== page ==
§ 7. Mr. Kenneth Lewis
asked the Secretary of State for the Home Department whether he will introduce legislation to establish a fixed fee which private employment agencies may charge when placing employees in appointments, or to take such other action as may be necessary to prevent private employment agencies nominating wages in order to secure maximum reward for themselves.
§ Mr. George Thomas
My right hon. and learned Friend is keeping in mind the possibility of legislation to ratify the International Labour Organisation Convention No. 96 on the regulation of fee-charging employment agencies, but he cannot undertake to give priority to it.
§ Mr. Lewis
I thank the hon. Gentleman for that somewhat encouraging reply. Is he aware that the Government, in regard to their economic policy, should look at this matter very quickly because the present position is that these agencies nominate a fee related to a salary which they nominate from the beginning? Because they nominate a salary, much higher salaries than are justified are paid. This is a built-in incentive to inflation.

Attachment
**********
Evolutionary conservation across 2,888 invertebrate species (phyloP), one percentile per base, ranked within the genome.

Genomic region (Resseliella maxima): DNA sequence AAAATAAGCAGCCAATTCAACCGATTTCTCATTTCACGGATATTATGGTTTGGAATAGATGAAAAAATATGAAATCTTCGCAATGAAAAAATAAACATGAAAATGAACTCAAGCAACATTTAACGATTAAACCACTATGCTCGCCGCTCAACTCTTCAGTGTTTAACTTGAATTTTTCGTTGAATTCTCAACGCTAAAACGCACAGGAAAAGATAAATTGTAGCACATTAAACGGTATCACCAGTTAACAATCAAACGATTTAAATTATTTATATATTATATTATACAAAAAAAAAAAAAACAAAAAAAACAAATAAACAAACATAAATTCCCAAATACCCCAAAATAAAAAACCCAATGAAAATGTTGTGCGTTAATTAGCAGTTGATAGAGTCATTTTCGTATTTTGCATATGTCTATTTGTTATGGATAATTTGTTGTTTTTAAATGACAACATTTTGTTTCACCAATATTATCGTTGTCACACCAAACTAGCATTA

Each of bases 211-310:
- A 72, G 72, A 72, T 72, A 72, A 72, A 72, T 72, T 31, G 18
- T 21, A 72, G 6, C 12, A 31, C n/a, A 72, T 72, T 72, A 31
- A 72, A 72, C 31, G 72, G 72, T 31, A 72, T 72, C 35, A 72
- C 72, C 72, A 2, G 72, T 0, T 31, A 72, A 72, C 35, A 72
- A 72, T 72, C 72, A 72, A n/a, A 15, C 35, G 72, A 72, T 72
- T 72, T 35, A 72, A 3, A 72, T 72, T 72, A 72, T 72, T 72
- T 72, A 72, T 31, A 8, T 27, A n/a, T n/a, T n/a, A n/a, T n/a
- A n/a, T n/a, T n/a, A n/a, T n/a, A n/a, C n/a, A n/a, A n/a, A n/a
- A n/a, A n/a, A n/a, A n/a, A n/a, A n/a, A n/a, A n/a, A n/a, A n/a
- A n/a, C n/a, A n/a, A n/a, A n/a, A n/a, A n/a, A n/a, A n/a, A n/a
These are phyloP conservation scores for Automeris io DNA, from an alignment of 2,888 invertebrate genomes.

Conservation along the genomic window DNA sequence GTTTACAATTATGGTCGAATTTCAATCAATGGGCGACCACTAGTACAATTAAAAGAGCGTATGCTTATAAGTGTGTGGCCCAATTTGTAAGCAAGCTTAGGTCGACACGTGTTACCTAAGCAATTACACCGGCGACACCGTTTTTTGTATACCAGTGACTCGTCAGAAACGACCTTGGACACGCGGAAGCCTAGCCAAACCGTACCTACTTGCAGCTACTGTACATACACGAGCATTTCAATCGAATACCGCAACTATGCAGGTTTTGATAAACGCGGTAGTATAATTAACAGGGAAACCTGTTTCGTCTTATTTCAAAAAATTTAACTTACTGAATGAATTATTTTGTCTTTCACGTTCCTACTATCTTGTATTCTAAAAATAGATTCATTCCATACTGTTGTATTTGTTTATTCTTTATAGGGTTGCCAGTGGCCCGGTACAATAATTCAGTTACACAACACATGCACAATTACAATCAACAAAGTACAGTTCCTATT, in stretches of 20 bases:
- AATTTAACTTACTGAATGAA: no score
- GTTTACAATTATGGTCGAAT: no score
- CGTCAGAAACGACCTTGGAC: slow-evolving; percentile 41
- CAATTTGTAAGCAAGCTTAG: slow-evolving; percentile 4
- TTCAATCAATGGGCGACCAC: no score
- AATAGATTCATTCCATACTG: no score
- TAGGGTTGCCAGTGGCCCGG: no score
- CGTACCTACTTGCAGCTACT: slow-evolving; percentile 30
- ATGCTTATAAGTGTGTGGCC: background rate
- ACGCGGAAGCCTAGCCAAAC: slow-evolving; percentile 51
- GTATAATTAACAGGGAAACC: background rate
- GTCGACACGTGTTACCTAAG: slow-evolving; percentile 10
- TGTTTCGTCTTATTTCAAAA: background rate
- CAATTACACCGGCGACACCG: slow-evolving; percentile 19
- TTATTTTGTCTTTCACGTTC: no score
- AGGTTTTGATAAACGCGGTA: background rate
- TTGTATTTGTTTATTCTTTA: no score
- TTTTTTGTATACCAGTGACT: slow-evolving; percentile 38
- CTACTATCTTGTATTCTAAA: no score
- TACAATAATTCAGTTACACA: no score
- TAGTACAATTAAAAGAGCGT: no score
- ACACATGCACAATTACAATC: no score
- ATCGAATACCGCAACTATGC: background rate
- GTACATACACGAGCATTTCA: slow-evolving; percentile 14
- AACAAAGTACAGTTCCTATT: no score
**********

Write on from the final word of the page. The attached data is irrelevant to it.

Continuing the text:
§ Mr. Thomas
The hon. Gentleman can rely on the speed of the Government in the right direction, as at all times.
§ Mr. Molloy
Will my hon. Friend bear in mind the practice which is growing up in some of these private employment agencies of keeping the address of a person whom they have placed in employment and then, when he has been there for a few weeks, writing to him and offering him alternative employment, encouraging him to leave the job which they found for him originally and trying to place another person in that job? This is a very clever little racket which is growing up and to which I should have 1797 thought my hon. Friend would pay attention.
§ Mr. Sharples
This is the fourth time in 20 minutes that we have been told that desirable legislation cannot be introduced because of the pressure on Government time. Should not the hon. Gentleman consult the Leader of the House about this and get some of these sensible Measures introduced?